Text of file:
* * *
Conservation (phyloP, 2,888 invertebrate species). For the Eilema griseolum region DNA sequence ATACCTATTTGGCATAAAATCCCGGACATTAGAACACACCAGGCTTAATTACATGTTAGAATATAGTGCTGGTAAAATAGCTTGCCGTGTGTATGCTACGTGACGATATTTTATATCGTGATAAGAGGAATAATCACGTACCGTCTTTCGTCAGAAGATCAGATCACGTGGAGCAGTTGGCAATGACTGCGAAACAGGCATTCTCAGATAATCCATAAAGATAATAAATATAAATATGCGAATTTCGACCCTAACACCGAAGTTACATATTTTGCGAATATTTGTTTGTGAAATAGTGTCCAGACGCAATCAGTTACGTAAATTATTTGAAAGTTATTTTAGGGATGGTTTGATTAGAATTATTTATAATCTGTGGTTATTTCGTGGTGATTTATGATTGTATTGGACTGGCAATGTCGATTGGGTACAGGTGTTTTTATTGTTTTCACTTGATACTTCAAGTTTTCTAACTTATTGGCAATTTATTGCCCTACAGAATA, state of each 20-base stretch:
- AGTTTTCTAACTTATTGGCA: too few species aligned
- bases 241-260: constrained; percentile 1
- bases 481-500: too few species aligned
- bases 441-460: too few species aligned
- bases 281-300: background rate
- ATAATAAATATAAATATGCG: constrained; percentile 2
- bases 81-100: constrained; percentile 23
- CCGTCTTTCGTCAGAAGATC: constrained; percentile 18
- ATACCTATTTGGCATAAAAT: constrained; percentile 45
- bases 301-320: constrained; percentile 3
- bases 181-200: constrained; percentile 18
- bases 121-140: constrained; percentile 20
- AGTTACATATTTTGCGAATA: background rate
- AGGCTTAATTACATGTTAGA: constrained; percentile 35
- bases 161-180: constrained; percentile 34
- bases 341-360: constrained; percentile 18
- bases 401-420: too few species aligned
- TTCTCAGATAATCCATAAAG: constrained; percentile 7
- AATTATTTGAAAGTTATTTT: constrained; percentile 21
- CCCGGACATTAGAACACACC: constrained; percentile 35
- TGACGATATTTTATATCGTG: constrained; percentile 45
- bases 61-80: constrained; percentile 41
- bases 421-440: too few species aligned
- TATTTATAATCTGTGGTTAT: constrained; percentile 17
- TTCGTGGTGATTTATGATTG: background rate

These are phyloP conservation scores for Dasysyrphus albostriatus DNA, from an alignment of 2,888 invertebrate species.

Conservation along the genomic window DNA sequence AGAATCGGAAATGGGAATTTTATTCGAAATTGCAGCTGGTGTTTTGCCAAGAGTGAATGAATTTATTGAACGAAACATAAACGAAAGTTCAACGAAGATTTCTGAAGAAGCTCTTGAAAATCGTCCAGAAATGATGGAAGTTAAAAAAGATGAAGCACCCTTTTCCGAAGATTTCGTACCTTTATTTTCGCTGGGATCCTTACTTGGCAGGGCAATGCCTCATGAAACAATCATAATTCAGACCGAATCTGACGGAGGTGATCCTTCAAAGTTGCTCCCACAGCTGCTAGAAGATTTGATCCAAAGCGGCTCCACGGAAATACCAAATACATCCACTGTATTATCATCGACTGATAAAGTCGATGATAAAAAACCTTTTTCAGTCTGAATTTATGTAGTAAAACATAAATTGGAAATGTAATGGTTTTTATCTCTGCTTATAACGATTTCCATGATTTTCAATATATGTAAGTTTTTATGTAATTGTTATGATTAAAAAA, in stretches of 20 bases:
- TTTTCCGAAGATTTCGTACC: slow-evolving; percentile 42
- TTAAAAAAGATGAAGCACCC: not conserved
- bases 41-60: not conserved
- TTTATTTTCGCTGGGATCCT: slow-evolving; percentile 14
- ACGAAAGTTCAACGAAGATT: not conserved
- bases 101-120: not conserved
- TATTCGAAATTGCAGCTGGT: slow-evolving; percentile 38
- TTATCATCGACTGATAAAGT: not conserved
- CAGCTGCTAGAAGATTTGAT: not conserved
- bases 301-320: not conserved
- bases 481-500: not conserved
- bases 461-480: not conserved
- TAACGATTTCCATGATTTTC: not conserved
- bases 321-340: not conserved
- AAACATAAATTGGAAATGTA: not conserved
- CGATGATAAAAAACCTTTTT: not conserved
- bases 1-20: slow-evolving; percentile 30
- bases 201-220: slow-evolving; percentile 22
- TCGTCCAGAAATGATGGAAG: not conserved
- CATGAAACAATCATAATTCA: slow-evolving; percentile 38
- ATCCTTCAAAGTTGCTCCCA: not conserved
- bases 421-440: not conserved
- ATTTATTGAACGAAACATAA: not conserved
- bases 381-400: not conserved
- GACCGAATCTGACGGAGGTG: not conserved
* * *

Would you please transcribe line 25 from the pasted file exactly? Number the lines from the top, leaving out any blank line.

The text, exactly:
- TATTTATAATCTGTGGTTAT: constrained; percentile 17